How to get Into USC Film School: An Interview With an SCA Admissions Committee Member

GPA, Test Scores, and Common Mistakes on a USC Film School Application

How important would you say are GPAs and/or test scores?

Typically speaking, when we look at candidates who have good material and exhibit a lot of promise, they tend to have good GPAs and test scores because they tend to be hard workers. They tend to be intelligent. That usually goes together. With that said, if I find somebody with a great application but bad scores or whatever, I don't care.

However, the school's general admissions has the right to override decisions that we make. And they do have standards for that stuff. I'm not sure exactly what their standards are, but they'll look at that. And even in my process, the way that I, and everybody who does what I do, rate things is that we do take that into account a little bit. You will get a little bit of an extra push if your GPA is higher. But it's very, very minimal. I've never seen anybody get in because they had a high GPA or high test scores.

I know that we’ve already gone through a few of them, but what would you say are some common application mistakes?

The most common one I see: it’s called a “personal statement”, and people don’t make it personal. My general rule is that if you're comfortable with publishing your application publicly with your name on it, you probably haven't gotten personal enough.

We want it to be personal because we want to know who you are as a person; not just that you can write, not just that you can tell a story. We really want to know who you are. People just don't get personal. They talk about their goals, they talk about why it means something to them . . . they talk about their passions, their route to it all. But they're afraid to become vulnerable. And so I think that's the number one mistake I see-- they don't make it personal enough.

Another common application mistake that I see is a lot of telling and not showing. I get applications all the time saying, “I love this, I volunteer doing this, I'm a kind person, I do this, this is how I think about life, etc.” But we're filmmakers and we use images to do that.

The last thing and probably the thing that gets me the most, to be honest . . . 99% of the essays that I read (not just the personal statements, but everything else as well, the collaboration questions and so on and so forth) are all about film. We know you have a passion for film, otherwise you wouldn't be applying here. We know it means a lot to you, otherwise you would be applying here. We know that you are giving up something to be here. We know that it's not an easy path. We've all been through that. Instead, the application should be about who you are. And I guarantee you, if you're applying to film school (meaning you're not a professional filmmaker yet) there's much more to you than film. And that's the part of your life that you should focus on. Of course, incorporate film a little bit. Incorporate a little bit of what that means to you. But mostly it should be about you, not film.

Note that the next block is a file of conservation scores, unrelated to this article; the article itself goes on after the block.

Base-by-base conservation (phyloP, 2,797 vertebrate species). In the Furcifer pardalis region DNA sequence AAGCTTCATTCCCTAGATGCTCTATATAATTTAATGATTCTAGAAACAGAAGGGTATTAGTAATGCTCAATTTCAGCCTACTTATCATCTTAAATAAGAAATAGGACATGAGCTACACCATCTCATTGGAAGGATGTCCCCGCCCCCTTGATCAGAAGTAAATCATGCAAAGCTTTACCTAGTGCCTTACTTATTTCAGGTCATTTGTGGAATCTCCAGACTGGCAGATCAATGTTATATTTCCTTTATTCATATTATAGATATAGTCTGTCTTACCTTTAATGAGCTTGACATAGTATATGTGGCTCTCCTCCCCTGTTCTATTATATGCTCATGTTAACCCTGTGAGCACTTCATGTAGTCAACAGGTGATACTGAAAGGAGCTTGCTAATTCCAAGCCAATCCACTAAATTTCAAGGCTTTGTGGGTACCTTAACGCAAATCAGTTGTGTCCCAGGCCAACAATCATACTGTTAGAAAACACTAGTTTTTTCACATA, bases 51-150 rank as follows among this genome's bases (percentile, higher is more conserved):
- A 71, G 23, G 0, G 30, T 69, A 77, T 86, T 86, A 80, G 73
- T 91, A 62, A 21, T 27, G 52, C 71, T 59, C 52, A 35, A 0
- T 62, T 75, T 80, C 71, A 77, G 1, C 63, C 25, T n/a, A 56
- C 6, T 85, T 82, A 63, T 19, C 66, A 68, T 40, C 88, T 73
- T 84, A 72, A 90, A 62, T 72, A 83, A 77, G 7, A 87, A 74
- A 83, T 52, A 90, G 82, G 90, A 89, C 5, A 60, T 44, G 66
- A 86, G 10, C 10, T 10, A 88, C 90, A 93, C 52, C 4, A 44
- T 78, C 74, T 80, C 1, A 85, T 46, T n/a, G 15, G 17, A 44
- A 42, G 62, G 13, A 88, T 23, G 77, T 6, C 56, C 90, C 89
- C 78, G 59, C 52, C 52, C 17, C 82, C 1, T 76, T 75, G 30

What are some mistakes that many people fret about on the forums but actually don’t have much of an impact?

There's only one thing worth fretting about - knowing that you could've put in more effort than you did. Pretty much everything else people worry about is insignificant. The amount people analyze, regret, and worry on here is crazy! Also, they shouldn't be worried about that after they submit their application. They should worry before, and then have a little faith that the people reviewing your material are not maniacal, over-analytical, detail-centric pr**ks! We're excited to learn about each and every person who applies and we're looking for diamond's in the rough that we can cut into something incredible. We don't expect you to be a polished jewel, but we do expect you to be able to tell that you tried your very best.

Is there anything that would cause you to immediately disregard an application?

Oh, absolutely not. It just doesn't happen. We really can't move on until we've gone through the whole thing . . . and we are looking for that moment we like as we're going through it. But there are some things that turn me off, that make me feel like, “Hmm, I just don't think this one's going to be worth reading.” Laziness is one of them. When you get an application where you can just tell that they didn't try, they rushed through it, or some parent had them doing this and this kid was just trying to get out and play or whatever. You can tell, you can just tell instantly. You can't hide lazy.
About author
Svaja Paka
Svaja is a content creator with an affinity for written content and video, and has been creating films and writing stories ever since she was in elementary school. Her passion for the two subjects led her to specialize in creative writing during college, where she quickly became infatuated by Creative Nonfiction. Shortly after graduation, she began to excel as a content writer and video editor in various professional settings. Although Svaja has been passionate about filmmaking since she was a child, she has recently begun to pursue it seriously and hopes to attend an MFA program in 2021.

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LOVE. so informative and enlightening
Such an excellent deep-dive interview on the process! I'm so glad I have this clarity now.
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